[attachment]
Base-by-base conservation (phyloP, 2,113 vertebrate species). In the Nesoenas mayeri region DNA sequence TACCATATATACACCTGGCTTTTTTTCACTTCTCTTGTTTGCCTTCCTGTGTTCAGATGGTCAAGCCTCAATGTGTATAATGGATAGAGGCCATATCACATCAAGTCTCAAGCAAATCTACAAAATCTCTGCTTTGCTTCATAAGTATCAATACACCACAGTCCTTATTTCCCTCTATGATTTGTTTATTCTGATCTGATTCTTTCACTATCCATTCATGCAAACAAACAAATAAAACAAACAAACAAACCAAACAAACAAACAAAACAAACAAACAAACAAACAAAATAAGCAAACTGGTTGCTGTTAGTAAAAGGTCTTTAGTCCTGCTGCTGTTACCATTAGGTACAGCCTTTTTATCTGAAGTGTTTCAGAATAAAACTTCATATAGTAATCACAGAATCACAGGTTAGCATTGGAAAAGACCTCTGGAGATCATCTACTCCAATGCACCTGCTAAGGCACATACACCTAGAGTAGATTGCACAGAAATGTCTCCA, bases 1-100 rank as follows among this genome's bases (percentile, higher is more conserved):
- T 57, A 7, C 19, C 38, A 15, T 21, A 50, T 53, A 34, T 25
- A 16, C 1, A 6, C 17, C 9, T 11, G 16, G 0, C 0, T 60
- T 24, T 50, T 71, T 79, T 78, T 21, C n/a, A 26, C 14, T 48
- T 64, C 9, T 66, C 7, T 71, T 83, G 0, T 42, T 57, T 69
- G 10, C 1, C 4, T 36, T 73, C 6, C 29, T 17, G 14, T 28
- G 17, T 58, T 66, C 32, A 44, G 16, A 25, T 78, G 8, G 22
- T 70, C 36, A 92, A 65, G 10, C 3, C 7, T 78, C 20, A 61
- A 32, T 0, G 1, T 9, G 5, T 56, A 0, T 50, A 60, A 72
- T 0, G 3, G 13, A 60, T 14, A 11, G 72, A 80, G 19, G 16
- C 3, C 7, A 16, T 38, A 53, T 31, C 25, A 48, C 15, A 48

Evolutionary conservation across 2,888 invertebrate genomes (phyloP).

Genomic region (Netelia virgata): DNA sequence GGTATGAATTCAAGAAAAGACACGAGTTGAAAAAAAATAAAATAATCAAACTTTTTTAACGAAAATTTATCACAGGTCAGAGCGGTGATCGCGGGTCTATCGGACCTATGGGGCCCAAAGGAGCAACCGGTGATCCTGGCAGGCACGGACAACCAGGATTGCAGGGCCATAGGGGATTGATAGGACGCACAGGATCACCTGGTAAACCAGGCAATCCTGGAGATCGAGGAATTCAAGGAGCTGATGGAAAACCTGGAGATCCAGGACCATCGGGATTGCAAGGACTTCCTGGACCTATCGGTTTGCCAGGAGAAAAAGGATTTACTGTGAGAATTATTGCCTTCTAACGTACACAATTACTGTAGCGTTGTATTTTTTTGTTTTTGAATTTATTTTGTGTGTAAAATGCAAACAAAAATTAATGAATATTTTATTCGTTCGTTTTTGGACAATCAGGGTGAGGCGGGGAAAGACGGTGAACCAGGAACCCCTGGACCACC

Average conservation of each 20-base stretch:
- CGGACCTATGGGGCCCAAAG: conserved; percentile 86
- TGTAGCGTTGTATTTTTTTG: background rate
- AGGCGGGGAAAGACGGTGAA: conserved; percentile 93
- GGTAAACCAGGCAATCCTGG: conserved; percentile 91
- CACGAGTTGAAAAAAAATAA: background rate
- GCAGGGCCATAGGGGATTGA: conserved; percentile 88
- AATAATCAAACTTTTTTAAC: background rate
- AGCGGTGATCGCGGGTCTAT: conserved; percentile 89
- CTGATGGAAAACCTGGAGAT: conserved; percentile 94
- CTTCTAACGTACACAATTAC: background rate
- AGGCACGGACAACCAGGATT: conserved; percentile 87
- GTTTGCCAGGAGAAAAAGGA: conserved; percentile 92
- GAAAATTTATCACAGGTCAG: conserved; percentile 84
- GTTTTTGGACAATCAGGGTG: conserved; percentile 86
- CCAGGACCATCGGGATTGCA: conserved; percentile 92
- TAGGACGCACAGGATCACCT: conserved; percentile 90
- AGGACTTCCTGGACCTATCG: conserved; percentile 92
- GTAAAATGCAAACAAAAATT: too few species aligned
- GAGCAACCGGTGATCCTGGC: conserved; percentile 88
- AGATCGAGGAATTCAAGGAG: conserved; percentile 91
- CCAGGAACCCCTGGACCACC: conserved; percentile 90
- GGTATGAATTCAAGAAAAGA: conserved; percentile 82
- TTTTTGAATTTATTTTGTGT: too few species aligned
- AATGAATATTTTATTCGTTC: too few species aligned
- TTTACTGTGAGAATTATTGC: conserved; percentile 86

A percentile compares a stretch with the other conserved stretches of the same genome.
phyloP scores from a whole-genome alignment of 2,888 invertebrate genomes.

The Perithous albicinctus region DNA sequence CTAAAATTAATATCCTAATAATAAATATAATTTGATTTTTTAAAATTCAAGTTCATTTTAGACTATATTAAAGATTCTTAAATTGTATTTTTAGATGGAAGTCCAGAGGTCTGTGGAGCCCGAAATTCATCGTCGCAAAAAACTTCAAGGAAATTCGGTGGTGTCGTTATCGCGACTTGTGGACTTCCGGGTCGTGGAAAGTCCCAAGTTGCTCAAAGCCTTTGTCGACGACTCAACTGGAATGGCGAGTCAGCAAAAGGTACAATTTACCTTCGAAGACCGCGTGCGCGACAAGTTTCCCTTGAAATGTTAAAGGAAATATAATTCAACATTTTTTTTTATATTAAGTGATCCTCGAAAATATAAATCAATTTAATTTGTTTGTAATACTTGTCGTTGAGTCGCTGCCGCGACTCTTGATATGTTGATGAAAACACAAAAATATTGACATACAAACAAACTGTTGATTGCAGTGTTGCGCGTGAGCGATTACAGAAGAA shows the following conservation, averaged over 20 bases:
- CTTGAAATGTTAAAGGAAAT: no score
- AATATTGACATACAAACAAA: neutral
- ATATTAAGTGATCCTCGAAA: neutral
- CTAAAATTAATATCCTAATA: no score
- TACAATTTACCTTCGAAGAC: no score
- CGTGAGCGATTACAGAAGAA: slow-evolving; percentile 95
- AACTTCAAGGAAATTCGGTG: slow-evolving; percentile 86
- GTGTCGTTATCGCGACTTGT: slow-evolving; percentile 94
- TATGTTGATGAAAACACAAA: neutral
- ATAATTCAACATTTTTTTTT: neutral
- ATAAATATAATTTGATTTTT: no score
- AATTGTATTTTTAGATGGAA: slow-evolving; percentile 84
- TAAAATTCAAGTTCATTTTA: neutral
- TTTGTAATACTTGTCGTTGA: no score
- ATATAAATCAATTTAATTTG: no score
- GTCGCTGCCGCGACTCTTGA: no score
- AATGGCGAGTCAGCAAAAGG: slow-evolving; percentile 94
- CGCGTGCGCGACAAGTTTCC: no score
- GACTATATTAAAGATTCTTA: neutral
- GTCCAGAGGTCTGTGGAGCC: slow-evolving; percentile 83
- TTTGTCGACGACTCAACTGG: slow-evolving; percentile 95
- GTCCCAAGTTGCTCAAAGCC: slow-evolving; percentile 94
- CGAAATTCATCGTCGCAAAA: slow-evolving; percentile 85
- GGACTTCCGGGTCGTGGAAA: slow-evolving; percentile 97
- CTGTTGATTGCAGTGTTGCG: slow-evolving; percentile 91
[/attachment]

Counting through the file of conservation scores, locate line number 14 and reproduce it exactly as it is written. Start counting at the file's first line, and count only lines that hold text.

Average conservation of each 20-base stretch: